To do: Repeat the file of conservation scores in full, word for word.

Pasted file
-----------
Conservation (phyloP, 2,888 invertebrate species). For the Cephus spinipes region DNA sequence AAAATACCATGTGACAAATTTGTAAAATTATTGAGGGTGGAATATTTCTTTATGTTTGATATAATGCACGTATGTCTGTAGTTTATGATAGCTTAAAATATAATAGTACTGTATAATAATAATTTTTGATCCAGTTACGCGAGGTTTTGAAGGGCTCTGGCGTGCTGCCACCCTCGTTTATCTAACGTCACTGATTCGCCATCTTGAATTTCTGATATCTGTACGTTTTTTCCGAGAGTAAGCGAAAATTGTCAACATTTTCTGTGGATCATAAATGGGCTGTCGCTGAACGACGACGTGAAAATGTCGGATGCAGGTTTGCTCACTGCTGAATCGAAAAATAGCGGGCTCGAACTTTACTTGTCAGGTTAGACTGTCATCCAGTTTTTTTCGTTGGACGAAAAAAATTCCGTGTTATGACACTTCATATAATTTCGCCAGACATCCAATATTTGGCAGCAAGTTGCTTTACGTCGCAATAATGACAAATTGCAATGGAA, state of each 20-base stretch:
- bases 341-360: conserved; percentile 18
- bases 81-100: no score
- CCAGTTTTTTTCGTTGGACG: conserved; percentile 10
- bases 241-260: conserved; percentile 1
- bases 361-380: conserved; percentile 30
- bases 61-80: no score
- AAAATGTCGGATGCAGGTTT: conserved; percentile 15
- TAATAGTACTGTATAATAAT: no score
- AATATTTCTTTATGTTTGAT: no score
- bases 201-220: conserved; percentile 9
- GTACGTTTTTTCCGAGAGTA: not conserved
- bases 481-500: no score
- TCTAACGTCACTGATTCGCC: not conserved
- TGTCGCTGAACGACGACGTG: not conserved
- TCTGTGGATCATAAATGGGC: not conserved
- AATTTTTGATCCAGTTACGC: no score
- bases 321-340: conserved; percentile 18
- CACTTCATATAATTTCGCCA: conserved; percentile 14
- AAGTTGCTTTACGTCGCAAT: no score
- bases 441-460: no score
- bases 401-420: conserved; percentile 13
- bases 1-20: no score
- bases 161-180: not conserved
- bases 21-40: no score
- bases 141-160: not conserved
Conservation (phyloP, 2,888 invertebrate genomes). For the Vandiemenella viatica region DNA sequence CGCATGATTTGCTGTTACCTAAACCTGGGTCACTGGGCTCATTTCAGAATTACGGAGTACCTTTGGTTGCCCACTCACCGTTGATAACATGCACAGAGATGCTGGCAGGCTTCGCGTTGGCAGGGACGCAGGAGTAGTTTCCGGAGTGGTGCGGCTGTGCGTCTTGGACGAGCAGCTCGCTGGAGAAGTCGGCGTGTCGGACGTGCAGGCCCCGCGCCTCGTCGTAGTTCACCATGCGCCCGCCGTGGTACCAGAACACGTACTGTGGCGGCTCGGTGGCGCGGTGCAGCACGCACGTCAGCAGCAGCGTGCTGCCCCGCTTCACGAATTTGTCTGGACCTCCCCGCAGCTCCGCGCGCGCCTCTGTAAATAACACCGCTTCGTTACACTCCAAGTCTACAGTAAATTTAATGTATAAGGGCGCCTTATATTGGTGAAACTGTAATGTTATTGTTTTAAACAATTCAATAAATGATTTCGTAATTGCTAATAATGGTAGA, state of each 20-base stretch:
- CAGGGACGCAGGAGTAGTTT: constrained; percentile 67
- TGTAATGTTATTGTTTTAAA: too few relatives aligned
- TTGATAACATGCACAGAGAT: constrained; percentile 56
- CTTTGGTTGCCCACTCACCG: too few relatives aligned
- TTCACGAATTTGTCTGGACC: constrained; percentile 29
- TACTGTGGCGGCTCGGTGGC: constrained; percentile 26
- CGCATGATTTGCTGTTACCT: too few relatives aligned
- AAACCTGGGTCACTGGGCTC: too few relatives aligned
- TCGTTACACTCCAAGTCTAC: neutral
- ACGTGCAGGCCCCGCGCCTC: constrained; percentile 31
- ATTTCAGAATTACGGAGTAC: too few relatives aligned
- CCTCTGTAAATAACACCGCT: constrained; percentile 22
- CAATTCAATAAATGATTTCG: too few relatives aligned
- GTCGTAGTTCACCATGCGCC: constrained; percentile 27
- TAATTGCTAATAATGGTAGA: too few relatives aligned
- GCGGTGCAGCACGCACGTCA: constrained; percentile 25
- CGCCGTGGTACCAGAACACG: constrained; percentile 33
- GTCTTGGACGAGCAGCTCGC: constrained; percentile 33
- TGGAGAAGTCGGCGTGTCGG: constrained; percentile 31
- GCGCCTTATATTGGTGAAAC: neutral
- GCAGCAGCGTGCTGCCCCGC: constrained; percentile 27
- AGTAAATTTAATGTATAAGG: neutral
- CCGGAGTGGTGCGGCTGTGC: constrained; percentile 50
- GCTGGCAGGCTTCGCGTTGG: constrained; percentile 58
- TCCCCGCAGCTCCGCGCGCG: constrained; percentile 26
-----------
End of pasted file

Conservation (phyloP, 2,888 invertebrate species). For the Cephus spinipes region DNA sequence AAAATACCATGTGACAAATTTGTAAAATTATTGAGGGTGGAATATTTCTTTATGTTTGATATAATGCACGTATGTCTGTAGTTTATGATAGCTTAAAATATAATAGTACTGTATAATAATAATTTTTGATCCAGTTACGCGAGGTTTTGAAGGGCTCTGGCGTGCTGCCACCCTCGTTTATCTAACGTCACTGATTCGCCATCTTGAATTTCTGATATCTGTACGTTTTTTCCGAGAGTAAGCGAAAATTGTCAACATTTTCTGTGGATCATAAATGGGCTGTCGCTGAACGACGACGTGAAAATGTCGGATGCAGGTTTGCTCACTGCTGAATCGAAAAATAGCGGGCTCGAACTTTACTTGTCAGGTTAGACTGTCATCCAGTTTTTTTCGTTGGACGAAAAAAATTCCGTGTTATGACACTTCATATAATTTCGCCAGACATCCAATATTTGGCAGCAAGTTGCTTTACGTCGCAATAATGACAAATTGCAATGGAA, state of each 20-base stretch:
- bases 341-360: conserved; percentile 18
- bases 81-100: no score
- CCAGTTTTTTTCGTTGGACG: conserved; percentile 10
- bases 241-260: conserved; percentile 1
- bases 361-380: conserved; percentile 30
- bases 61-80: no score
- AAAATGTCGGATGCAGGTTT: conserved; percentile 15
- TAATAGTACTGTATAATAAT: no score
- AATATTTCTTTATGTTTGAT: no score
- bases 201-220: conserved; percentile 9
- GTACGTTTTTTCCGAGAGTA: not conserved
- bases 481-500: no score
- TCTAACGTCACTGATTCGCC: not conserved
- TGTCGCTGAACGACGACGTG: not conserved
- TCTGTGGATCATAAATGGGC: not conserved
- AATTTTTGATCCAGTTACGC: no score
- bases 321-340: conserved; percentile 18
- CACTTCATATAATTTCGCCA: conserved; percentile 14
- AAGTTGCTTTACGTCGCAAT: no score
- bases 441-460: no score
- bases 401-420: conserved; percentile 13
- bases 1-20: no score
- bases 161-180: not conserved
- bases 21-40: no score
- bases 141-160: not conserved
Conservation (phyloP, 2,888 invertebrate genomes). For the Vandiemenella viatica region DNA sequence CGCATGATTTGCTGTTACCTAAACCTGGGTCACTGGGCTCATTTCAGAATTACGGAGTACCTTTGGTTGCCCACTCACCGTTGATAACATGCACAGAGATGCTGGCAGGCTTCGCGTTGGCAGGGACGCAGGAGTAGTTTCCGGAGTGGTGCGGCTGTGCGTCTTGGACGAGCAGCTCGCTGGAGAAGTCGGCGTGTCGGACGTGCAGGCCCCGCGCCTCGTCGTAGTTCACCATGCGCCCGCCGTGGTACCAGAACACGTACTGTGGCGGCTCGGTGGCGCGGTGCAGCACGCACGTCAGCAGCAGCGTGCTGCCCCGCTTCACGAATTTGTCTGGACCTCCCCGCAGCTCCGCGCGCGCCTCTGTAAATAACACCGCTTCGTTACACTCCAAGTCTACAGTAAATTTAATGTATAAGGGCGCCTTATATTGGTGAAACTGTAATGTTATTGTTTTAAACAATTCAATAAATGATTTCGTAATTGCTAATAATGGTAGA, state of each 20-base stretch:
- CAGGGACGCAGGAGTAGTTT: constrained; percentile 67
- TGTAATGTTATTGTTTTAAA: too few relatives aligned
- TTGATAACATGCACAGAGAT: constrained; percentile 56
- CTTTGGTTGCCCACTCACCG: too few relatives aligned
- TTCACGAATTTGTCTGGACC: constrained; percentile 29
- TACTGTGGCGGCTCGGTGGC: constrained; percentile 26
- CGCATGATTTGCTGTTACCT: too few relatives aligned
- AAACCTGGGTCACTGGGCTC: too few relatives aligned
- TCGTTACACTCCAAGTCTAC: neutral
- ACGTGCAGGCCCCGCGCCTC: constrained; percentile 31
- ATTTCAGAATTACGGAGTAC: too few relatives aligned
- CCTCTGTAAATAACACCGCT: constrained; percentile 22
- CAATTCAATAAATGATTTCG: too few relatives aligned
- GTCGTAGTTCACCATGCGCC: constrained; percentile 27
- TAATTGCTAATAATGGTAGA: too few relatives aligned
- GCGGTGCAGCACGCACGTCA: constrained; percentile 25
- CGCCGTGGTACCAGAACACG: constrained; percentile 33
- GTCTTGGACGAGCAGCTCGC: constrained; percentile 33
- TGGAGAAGTCGGCGTGTCGG: constrained; percentile 31
- GCGCCTTATATTGGTGAAAC: neutral
- GCAGCAGCGTGCTGCCCCGC: constrained; percentile 27
- AGTAAATTTAATGTATAAGG: neutral
- CCGGAGTGGTGCGGCTGTGC: constrained; percentile 50
- GCTGGCAGGCTTCGCGTTGG: constrained; percentile 58
- TCCCCGCAGCTCCGCGCGCG: constrained; percentile 26